To illustrate this further, let’s consider the United States as an example. The US Environmental Protection Agency (EPA) maintains a comprehensive list of active and inert ingredients approved for use on surfaces that come into contact with food. For instance, if chlorine (bleach) is used as an active ingredient in formulating a food contact surface sanitiser that does not require rinsing, the concentration of available chlorine must not exceed 200 parts per million (ppm). Additionally, the contact time for such a sanitiser should not exceed one minute.

By adhering to these guidelines collectively, the aim is to ensure that food contact surface sanitisers effectively and promptly eliminate foodborne pathogens. Furthermore, these chemical hygiene standards provide additional advantages, such as minimising the risks associated with foodborne pathogens and chemical residues, thereby enhancing food safety.

NSF Certification Category Codes

Another relevant example to consider is the NSF Category Codes. The National Sanitation Foundation (NSF) has established a program known as the NCR (Nonfood Compounds Registration) program, aimed at evaluating both proprietary substances and nonfood compounds against stringent standards encompassing product formulation, manufacturing processes, labelling, and packaging. However, it is important to note that these two categories—nonfood compounds and proprietary substances—are subjected to distinct criteria for evaluation and certification by NSF International.
Nonfood compounds refer to chemicals utilised in food processing establishments that are not intended to be in direct contact with food. These compounds typically encompass cleaning agents, sanitisers, lubricants, and pest control substances. On the other hand, proprietary substances encompass chemicals employed in food processing specifically designed to come into direct contact with food. Examples of proprietary substances include food packaging materials, processing aids, and ingredients.
To understand how to take the necessary precautions to ensure food safety for chemical products, understand the NSF codes, and validate NSF certificates, read our in-depth article on “Understanding NSF Certification Category Codes.”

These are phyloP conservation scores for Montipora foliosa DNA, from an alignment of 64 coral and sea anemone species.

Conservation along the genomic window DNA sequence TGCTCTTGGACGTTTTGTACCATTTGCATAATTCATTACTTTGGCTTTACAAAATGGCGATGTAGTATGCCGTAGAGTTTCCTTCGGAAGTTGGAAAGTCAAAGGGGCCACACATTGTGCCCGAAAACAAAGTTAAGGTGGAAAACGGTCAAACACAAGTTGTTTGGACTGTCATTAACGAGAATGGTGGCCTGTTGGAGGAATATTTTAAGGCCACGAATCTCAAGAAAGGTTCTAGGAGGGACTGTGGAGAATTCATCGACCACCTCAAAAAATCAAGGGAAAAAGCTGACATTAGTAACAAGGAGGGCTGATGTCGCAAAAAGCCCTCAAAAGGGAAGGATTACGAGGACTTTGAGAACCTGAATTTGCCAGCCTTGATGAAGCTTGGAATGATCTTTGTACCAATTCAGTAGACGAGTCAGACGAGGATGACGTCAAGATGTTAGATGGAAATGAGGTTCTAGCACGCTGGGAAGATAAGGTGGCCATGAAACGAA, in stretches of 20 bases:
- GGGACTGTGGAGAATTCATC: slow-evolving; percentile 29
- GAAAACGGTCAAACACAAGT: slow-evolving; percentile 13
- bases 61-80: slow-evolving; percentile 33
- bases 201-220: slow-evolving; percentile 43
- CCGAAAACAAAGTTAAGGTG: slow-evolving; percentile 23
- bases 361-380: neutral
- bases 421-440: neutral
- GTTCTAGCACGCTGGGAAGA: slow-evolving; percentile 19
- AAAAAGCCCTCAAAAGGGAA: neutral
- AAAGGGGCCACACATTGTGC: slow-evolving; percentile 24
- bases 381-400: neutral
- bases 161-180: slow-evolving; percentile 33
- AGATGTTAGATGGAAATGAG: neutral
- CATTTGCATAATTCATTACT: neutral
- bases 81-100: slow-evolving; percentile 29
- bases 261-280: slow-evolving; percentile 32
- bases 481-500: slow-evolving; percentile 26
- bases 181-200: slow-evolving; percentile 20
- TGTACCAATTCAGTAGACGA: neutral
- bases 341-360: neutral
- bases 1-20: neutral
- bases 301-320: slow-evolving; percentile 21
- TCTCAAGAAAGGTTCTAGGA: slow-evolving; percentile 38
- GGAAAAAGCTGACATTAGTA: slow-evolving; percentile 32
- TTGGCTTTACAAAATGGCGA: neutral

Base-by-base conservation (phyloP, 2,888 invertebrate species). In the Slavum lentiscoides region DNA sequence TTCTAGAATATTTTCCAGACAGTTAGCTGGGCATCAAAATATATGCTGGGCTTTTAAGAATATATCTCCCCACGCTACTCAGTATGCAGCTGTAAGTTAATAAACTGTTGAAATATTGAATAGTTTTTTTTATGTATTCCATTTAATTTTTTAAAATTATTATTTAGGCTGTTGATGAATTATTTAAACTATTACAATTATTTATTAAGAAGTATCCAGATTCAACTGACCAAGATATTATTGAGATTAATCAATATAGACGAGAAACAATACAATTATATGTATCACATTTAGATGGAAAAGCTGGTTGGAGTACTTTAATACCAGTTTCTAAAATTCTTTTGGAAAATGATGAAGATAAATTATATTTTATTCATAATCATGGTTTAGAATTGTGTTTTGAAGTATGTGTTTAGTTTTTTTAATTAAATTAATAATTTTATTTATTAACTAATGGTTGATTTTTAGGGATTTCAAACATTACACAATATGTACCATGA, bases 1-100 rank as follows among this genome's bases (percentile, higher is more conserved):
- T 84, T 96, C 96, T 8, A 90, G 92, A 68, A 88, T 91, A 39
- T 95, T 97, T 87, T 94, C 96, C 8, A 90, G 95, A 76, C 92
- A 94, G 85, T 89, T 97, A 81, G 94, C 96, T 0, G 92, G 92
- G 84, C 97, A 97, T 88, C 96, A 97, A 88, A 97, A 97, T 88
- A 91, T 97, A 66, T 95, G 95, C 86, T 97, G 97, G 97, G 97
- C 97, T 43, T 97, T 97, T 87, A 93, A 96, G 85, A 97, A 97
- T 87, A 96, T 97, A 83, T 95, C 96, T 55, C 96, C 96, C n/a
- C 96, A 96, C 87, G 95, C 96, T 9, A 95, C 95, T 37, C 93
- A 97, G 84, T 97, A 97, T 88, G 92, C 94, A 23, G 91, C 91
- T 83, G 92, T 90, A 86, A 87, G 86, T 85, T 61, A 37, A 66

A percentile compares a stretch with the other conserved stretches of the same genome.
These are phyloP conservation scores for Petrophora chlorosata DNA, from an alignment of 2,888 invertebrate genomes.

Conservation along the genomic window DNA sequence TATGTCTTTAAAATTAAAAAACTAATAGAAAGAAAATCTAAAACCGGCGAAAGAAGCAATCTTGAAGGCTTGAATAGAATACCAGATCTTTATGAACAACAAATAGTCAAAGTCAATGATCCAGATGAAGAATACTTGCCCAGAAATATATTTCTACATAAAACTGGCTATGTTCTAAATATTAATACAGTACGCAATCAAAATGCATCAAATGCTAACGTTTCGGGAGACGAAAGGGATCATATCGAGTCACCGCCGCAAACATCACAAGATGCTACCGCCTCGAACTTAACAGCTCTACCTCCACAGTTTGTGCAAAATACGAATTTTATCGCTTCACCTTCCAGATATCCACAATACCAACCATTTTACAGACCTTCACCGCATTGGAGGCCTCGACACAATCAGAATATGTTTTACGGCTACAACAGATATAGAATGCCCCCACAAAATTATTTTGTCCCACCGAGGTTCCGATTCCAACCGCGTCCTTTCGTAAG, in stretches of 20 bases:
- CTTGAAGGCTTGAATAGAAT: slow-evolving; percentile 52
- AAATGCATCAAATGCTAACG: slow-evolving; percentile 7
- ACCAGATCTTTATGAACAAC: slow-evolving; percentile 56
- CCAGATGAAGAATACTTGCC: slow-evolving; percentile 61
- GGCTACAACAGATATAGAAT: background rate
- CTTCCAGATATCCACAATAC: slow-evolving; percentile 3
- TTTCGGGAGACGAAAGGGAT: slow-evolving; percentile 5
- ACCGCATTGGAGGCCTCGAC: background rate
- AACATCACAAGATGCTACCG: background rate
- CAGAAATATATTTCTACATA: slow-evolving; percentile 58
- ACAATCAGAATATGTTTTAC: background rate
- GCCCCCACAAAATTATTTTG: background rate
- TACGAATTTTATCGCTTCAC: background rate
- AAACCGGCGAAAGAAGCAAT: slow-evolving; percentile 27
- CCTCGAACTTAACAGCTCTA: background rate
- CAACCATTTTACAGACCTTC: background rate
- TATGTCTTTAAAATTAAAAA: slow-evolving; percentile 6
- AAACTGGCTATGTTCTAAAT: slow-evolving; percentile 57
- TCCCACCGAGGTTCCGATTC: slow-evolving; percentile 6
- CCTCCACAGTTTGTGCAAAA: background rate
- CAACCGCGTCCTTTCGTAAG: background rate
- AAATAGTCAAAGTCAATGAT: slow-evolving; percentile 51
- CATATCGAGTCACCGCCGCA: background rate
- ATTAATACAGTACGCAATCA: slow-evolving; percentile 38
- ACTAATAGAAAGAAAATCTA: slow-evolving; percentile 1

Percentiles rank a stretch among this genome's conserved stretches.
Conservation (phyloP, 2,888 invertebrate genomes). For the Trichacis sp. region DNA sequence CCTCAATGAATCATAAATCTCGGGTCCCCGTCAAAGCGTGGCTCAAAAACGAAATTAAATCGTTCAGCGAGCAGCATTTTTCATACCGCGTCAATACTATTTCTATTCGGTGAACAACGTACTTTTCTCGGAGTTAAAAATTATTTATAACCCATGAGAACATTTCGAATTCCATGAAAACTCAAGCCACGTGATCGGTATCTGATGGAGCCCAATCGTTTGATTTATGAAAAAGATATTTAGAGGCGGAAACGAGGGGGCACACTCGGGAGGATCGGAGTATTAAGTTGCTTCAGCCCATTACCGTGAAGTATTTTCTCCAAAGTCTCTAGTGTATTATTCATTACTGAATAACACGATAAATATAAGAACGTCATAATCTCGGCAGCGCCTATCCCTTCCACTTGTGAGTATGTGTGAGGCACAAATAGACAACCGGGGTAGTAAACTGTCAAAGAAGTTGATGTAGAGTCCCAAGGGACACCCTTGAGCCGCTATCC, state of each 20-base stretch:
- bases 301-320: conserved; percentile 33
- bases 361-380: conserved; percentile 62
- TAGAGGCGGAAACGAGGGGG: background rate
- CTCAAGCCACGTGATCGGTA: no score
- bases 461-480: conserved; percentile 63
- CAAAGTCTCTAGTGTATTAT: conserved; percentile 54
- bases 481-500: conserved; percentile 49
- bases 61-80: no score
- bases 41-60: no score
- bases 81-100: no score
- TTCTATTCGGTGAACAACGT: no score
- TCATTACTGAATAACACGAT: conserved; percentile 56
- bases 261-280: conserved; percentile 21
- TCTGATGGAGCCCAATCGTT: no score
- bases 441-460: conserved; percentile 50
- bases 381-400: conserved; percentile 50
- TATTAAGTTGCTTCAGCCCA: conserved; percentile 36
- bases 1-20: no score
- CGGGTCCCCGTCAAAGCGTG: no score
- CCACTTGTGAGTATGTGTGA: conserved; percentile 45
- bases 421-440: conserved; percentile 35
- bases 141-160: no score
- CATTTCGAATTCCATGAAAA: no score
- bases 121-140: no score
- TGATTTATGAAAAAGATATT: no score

What Is Parts per Million (ppm)?

parts per million ppm meaning
Parts per million (ppm) is a unit of measurement used to express the concentration of one substance within a larger quantity of another substance. It represents the number of parts of a particular substance per one million parts of the mixture or solution.
In practical terms, ppm is often used to describe very small concentrations or trace amounts of substances in various contexts, including chemistry, environmental science, and industry. It indicates the ratio of the amount of a specific substance to the total amount of the mixture, with the value expressed as a fraction of one million.

For example, if a solution contains 10 ppm of a particular chemical, it means that there are 10 parts of that chemical for every one million parts of the solution. This measurement helps quantify the presence or concentration of substances in situations where precise and small-scale measurements are required.

Conclusion: Food Standards

In conclusion, the extensive regulations and standards governing food production, distribution, and handling are vital for ensuring its quality and safety. These regulations include strict hygiene standards, temperature guidelines, and international standards established by organisations like the Codex Alimentarius. Additionally, hygiene standards for food environments and the evaluation and certification of chemical substances by organisations such as the EPA and NSF play a crucial role in maintaining food safety. Understanding concepts like parts per million (ppm) aids in accurately measuring and regulating trace amounts of substances. Overall, these regulations and standards work together to safeguard the quality and safety of our food supply.